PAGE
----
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Operationally Ready

There are many ways to do something right the wrong way. For instance, carrying a handgun for self defense is the right choice for many people, but with an empty chamber is the wrong way.

Comfort is a State of Mind

This came about through conversations I recently had in two different states. It was interesting this subject could be brought up within a week across so many miles. Both conversations were centered around carrying concealed and both had comfort at their core. The users were not comfortable carrying with a live round in the chamber. This is a more common occurrence as we see more people entering the concealed carry world. I don’t see as much wrong with this idea for the simple reason many who would not carry are carrying. Granted they might not be doing it the way I would, but it is a start. My belief is as they grow as a student they learn more about the best way to manage their carry loadout. With time they realize there is a better way.

In One Ear and Out the Other

It is important to understand why folks are not comfortable. You can tell them what they are doing is not ideal, even wrong, but you more than likely will not make any headway. When I was asked this question I wanted to understand the reason so I could better address the issue. If they are afraid to carry a live round in the chamber because they don’t feel safe is it because of their holster. If they don’t like the idea of carrying a live round in the chamber holstered inside the waistband then carrying on the waistband may be a good way to breach this obstacle. If they are concerned they may shoot themselves then explaining how to safely draw from the holster is a great place to start. Many times what seems simple to many is overly complex and intimidating to others.

Highest State of Readiness

In some cases, there is the notion during a lethal force encounter you will be able to chamber a round to bring the handgun to the highest state or readiness. My suggestion is to always holster a handgun for self-defense in the highest state of readiness. Make this part of your loading procedures; which will help build familiarity. This familiarity will bring confidence in the process. The reality is while there may be some who can do it scripted and planned they are largely based on having both extremities available. While you may be able to use a one handed technique why would you engage “hard” mode so early in a critical incident. Time is of the essence and no matter the technique, all things being equal it is slower.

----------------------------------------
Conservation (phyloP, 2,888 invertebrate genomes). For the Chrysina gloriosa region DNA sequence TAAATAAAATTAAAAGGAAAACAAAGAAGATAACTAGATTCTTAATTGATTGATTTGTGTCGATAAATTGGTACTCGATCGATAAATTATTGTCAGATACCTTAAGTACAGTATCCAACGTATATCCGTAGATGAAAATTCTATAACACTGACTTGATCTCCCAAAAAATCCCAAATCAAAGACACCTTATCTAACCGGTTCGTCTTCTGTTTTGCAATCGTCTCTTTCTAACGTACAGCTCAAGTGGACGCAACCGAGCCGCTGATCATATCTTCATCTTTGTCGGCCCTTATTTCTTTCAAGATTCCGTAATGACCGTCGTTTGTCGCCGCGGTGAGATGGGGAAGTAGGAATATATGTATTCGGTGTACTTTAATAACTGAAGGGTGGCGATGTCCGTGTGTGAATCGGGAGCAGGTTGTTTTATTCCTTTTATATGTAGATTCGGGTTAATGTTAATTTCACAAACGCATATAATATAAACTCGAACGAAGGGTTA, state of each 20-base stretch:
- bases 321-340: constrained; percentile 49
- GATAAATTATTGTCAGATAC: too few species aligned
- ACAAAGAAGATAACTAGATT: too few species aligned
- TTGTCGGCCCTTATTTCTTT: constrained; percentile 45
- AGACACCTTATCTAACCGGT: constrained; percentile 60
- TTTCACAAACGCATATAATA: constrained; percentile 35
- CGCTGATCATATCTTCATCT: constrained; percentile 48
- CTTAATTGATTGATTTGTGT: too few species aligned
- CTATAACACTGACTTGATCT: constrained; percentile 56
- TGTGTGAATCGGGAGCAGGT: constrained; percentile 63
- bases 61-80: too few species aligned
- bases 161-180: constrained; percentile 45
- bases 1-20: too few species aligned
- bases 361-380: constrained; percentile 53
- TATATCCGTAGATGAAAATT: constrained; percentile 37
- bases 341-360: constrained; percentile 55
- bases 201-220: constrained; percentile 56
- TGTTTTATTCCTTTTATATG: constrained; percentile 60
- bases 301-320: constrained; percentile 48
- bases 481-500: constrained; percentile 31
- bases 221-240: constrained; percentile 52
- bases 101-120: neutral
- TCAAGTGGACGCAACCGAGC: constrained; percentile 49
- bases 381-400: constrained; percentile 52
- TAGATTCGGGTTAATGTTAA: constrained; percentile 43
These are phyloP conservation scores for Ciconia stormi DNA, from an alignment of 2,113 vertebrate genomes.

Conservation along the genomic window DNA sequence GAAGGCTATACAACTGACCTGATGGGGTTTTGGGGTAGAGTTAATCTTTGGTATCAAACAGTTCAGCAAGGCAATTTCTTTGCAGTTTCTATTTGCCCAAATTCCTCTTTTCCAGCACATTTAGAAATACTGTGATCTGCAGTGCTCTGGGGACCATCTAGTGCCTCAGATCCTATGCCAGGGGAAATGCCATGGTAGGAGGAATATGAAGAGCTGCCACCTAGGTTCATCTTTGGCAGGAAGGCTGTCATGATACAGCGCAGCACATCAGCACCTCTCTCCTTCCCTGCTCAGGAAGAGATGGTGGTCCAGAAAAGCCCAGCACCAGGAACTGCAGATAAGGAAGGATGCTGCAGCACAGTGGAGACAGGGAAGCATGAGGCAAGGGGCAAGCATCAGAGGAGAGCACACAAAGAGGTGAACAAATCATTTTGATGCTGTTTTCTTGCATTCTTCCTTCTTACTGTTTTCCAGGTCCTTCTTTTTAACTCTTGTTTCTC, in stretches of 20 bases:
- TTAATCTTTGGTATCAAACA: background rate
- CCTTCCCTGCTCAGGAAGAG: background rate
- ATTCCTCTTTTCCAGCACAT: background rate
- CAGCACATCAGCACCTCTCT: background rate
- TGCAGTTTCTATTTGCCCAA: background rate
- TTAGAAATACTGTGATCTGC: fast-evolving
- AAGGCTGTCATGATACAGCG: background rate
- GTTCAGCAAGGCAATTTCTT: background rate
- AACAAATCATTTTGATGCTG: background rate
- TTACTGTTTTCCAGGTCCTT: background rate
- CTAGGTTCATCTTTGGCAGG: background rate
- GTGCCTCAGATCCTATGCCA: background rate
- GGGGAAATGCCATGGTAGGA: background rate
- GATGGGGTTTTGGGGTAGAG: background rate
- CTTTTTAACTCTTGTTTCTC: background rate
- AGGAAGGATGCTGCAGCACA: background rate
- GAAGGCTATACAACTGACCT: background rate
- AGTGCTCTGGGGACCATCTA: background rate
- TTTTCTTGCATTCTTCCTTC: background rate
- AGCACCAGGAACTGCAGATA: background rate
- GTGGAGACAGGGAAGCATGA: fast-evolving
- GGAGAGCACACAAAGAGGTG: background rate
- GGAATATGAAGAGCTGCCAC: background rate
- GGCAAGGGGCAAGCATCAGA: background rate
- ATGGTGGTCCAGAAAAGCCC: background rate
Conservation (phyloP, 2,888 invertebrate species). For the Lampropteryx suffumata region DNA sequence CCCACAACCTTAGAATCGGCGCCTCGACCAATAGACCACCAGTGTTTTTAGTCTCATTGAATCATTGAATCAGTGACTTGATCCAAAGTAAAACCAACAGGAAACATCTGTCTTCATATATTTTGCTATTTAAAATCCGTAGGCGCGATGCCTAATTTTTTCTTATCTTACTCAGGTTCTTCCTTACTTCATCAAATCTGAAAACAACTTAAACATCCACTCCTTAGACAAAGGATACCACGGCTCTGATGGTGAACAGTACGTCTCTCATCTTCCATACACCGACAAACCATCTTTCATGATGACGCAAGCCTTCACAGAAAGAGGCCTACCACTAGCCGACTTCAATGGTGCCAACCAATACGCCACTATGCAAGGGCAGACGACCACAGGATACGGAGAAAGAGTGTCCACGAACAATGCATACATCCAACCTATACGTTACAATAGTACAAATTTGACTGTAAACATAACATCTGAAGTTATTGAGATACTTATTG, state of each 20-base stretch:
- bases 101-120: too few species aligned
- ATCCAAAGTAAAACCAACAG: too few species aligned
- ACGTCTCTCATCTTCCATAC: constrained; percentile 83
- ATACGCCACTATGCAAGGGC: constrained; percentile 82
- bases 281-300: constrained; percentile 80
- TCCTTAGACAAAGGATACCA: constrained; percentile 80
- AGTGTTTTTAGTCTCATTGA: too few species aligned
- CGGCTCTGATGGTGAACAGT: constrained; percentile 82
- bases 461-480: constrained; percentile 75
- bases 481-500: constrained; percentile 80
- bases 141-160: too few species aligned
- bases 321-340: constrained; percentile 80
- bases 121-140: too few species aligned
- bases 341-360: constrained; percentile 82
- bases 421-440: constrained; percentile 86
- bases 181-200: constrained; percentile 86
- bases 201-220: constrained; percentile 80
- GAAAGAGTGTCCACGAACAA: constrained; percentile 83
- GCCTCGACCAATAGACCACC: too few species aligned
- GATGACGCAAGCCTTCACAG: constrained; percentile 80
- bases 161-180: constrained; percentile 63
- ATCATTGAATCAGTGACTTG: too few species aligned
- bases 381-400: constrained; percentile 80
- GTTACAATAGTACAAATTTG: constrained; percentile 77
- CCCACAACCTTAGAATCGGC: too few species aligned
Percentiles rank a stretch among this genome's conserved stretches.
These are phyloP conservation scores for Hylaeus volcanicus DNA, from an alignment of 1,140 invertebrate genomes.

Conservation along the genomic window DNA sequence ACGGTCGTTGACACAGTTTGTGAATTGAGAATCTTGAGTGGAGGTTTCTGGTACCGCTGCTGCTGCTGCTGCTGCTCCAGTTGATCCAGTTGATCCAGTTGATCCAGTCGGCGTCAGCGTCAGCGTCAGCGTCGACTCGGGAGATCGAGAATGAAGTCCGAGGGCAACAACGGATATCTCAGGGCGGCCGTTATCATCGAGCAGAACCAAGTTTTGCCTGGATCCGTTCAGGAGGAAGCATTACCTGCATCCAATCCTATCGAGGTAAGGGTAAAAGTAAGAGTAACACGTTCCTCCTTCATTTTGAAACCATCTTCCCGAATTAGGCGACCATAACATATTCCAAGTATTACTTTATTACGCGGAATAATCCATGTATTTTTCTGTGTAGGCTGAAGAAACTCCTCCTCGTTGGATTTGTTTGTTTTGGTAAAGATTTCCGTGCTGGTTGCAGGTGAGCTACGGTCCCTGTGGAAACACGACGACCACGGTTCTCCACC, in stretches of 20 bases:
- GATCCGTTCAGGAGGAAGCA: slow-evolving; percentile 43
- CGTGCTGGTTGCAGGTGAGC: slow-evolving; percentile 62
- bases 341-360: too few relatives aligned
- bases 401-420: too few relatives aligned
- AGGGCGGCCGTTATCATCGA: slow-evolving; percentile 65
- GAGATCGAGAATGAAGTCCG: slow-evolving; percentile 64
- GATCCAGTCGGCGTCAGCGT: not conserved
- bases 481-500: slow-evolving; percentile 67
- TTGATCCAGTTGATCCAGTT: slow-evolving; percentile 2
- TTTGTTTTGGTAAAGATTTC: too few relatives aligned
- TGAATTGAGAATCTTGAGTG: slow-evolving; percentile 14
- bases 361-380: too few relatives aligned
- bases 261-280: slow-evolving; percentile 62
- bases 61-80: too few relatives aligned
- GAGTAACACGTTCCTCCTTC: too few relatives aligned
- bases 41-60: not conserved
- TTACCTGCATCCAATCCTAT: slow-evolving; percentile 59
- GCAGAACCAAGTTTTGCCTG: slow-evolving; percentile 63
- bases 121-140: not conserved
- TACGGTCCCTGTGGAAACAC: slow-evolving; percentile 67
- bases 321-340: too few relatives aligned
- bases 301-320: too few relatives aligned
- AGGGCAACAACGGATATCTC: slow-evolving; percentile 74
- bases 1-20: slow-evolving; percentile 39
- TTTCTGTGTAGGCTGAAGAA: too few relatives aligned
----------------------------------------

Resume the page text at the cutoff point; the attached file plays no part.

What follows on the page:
The Ready Position

Perhaps the biggest issue for me is how carrying an empty chamber greatly reduces your ability to draw your handgun to a ready position. All to often we forget this very important skill. Yes, you may need to draw your handgun and go straight to the target to stop the threat. If you opt to carry an empty chamber you give up the utility of drawing to the ready position. You of course, could charge the handgun and return to the ready, but then what will you do if the threat is stopped and you have to holster up. If you were willing to holster a loaded handgun in that situation, why not start that way. Of course, the flip side is you are not and then feel compelled to unload to re-holster. Something else to consider is if you do charge the handgun have you escalated the situation. If you are looking at charging the handgun akin to racking the action of a shotgun there are bigger issues beyond the scope of this article.

If you have concerns about carrying a handgun then try to address the root cause. Use education and training as your roadmap to overcoming anything that could give you a false sense of security.

Author: Jeff Gonzales

On the Mark…or not